Sonic Horror The Unheard‘s Scares Are Buried by the Runtime’s Static

Movies Reviews Shudder
Sonic Horror The Unheard‘s Scares Are Buried by the Runtime’s Static

There’s no worse feeling than watching a movie—like Jeffrey A. Brown’s The Unheard—deflate like a wilting balloon animal. There’s no such thing as a length requirement, but lofty duration ambitions must be earned. Frustratingly, our captivation evaporates as The Unheard wastes an aesthetically intriguing tale that gears sound designed to its hearing-impaired lead. The technical merits and performance strengths are beyond competent here, but that’s before the 90-minute mark washes everything in the dullest shades of unsustained tension.

Lachlan Watson stars as twenty-something Chloe Grayden, who’s just undergone an experimental procedure to restore her damaged hearing. She arrives at her family’s Cape Cod cabin for recovery purposes, isolated during the off-season. The only locals left are handyman Hank (Nick Sandow), who has a direct line to Chloe’s father, and an ex-playmate from Chloe’s childhood named Josh (Brendan Meyer). All is going well as Chloe’s hearing miraculously improves, until she starts experiencing auditory hallucinations that usher in the film’s brand of psycho-sonic horror.

Writers Michael and Shawn Rasmussen take their time establishing Chloe’s journey as a successful patient, genre elements with bladed edges, and supernatural influences through grainy camcorder footage. There’s a point where these subplots collide, and The Unheard reaches its full potential, but Brown struggles to balance the previously divergent tracks until the culminating third act. Chloe’s reintroduction to sounds like fizzy soda dominates screen time, while a serial killer element is but a timid flash in a pan with lukewarm oil. By the time Brown engages with the hybrid phenomenon of audible horror distress, our patience has already been drawn to its thinnest. Slow burns still have to bring some heat.

Watson is an innocent party as Chloe, played to the utmost between the character’s soundless beginnings and eventual wide-eyed, wonder-filled banging of pots and pans like musical instruments. The Unheard allows Watson to mine the depths of perseverance and adaptiveness until they’re asked to switch gears when re-opened to a world of sound. It’s an admirable lead performance that fights hard to keep the momentum charging forward, as the film splits time between their co-stars and recordings of Chloe’s parents. Watson’s performance deserves better, especially from the film’s lackluster tonal command.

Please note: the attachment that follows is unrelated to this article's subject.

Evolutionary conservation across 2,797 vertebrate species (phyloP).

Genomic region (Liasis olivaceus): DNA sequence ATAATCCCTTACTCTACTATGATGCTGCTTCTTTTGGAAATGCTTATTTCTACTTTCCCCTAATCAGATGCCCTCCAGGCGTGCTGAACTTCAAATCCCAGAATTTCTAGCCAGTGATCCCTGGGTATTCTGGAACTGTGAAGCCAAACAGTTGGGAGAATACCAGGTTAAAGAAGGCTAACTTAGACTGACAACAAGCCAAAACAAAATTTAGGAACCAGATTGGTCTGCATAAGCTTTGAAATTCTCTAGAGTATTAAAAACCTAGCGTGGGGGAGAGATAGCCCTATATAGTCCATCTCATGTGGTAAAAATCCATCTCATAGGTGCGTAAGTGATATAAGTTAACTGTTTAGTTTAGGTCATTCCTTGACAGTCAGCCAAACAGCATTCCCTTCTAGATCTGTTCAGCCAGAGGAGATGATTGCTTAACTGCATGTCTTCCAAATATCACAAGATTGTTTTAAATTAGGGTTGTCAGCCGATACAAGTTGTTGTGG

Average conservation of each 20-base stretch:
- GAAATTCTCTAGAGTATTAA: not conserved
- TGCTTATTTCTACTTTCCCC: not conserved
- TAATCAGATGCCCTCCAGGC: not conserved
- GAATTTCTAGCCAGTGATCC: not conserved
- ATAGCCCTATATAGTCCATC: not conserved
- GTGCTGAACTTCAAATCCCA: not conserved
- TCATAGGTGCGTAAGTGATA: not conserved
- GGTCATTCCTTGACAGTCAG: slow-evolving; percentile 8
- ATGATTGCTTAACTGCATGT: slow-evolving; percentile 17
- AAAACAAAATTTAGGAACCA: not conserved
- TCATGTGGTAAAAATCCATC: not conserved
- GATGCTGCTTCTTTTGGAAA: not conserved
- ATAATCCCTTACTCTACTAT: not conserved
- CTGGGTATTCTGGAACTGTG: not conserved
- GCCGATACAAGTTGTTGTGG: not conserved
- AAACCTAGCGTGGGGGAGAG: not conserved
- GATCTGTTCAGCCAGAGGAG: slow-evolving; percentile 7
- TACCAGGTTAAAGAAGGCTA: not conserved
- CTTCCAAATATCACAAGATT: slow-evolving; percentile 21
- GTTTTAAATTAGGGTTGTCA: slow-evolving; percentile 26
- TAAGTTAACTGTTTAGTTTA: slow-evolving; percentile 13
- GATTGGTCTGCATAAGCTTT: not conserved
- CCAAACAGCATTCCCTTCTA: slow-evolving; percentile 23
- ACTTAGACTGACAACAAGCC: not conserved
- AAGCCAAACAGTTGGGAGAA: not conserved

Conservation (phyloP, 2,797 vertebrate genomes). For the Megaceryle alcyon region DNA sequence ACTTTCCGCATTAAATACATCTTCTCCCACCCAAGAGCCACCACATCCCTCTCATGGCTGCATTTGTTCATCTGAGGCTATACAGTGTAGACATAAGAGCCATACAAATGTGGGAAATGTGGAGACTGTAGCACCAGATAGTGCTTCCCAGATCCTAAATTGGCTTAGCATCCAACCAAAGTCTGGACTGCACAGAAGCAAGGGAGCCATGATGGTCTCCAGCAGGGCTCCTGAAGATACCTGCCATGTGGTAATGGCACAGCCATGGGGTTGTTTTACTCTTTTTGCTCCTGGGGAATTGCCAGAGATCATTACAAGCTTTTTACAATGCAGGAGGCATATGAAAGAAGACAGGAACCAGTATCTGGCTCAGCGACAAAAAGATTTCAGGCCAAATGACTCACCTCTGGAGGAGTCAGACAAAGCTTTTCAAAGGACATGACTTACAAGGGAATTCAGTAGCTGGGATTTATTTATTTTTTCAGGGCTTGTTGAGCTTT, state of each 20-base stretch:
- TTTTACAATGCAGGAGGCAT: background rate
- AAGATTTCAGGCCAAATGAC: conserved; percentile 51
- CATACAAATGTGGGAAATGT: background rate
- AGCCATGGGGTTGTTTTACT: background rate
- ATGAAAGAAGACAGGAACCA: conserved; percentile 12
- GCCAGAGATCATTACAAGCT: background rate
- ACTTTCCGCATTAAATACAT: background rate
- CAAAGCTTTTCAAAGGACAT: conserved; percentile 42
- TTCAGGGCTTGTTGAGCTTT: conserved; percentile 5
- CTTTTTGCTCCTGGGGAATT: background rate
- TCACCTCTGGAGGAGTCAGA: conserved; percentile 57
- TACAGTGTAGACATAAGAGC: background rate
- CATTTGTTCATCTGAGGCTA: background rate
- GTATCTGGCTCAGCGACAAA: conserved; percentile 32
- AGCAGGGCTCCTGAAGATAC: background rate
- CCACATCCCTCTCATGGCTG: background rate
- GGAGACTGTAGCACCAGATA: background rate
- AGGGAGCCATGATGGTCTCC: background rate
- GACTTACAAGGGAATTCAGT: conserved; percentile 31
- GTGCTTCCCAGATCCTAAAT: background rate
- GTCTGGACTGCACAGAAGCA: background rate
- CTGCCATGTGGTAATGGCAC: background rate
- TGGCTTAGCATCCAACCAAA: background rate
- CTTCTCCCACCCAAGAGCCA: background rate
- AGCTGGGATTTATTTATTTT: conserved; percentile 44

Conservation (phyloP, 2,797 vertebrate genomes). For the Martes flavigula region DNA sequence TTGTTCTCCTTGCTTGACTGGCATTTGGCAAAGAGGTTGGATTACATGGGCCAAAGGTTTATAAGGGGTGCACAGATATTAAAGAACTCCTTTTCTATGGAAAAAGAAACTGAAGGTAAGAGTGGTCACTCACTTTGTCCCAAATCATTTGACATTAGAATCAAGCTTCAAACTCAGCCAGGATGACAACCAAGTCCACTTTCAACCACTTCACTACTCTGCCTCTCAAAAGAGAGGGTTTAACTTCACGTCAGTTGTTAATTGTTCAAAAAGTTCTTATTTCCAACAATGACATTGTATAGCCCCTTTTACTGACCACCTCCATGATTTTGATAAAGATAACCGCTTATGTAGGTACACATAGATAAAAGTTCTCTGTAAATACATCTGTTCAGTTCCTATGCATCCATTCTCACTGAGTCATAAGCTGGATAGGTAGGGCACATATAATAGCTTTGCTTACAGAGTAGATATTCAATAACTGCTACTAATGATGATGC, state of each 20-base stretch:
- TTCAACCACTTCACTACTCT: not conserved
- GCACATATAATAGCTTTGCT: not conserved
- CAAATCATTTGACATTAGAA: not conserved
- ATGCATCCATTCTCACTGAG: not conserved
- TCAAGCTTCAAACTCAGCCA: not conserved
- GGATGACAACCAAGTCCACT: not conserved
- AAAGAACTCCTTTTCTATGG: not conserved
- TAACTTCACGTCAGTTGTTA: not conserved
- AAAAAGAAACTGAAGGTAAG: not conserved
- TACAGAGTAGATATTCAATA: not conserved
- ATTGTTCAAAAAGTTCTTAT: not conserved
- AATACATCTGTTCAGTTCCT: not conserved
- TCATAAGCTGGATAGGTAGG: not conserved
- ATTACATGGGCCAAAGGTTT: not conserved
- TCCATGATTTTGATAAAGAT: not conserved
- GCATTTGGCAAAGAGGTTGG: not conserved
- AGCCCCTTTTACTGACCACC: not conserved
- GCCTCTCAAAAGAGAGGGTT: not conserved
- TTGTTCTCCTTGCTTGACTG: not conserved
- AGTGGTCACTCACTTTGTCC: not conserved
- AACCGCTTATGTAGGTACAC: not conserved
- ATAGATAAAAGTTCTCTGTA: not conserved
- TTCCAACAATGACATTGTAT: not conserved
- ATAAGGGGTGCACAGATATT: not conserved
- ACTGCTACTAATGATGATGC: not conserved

The Unheard delivers on moments but can’t figure out the larger puzzle. Messages between radio squeals and white noise tease chilling vocalizations from the beyond, but their placement becomes lost in the shuffle. Watson navigates Chloe’s evolution well, only for the character’s impact to weaken because the more high-intensity moments of danger–otherworldly or earthly–vanish for long spells. There’s tremendous amounts of fat left on the bone, given how the story’s dry material becomes harder to chew on the longer we’re planted in our seats. Brown angles towards a tell-all finale packed with the answers we know are on the horizon after what feels like a slow-motion buildup that exemplifies all the worst tendencies of a slow burn.

Running times are not a predictor of quality, but in the case of The Unheard, they act as a warning for future filmmakers. There’s visible talent in this misguided sensory thriller; it experiments proudly and executes like molasses spilling downhill. Brown gets lost in the Rasmussens’ script and snuffs out excitement, needing another few days in the editing bay. There’s too much movie without any pulse, and not enough third-act resuscitating to save an otherwise long-winded mystery that’s solid performances are lost in the static.

Director: Jeffrey A. Brown
Writer: Michael Rasmussen, Shawn Rasmussen
Starring: Lachlan Watson, Michele Hicks, Brendan Meyer, Nick Sandow
Release Date: March 31, 2023 (Shudder)

Matt Donato is a Los Angeles-based film critic currently published on SlashFilm, Fangoria, Bloody Disgusting, and anywhere else he’s allowed to spread the gospel of Demon Wind. He is also a member of the Hollywood Critics Association. Definitely don’t feed him after midnight.

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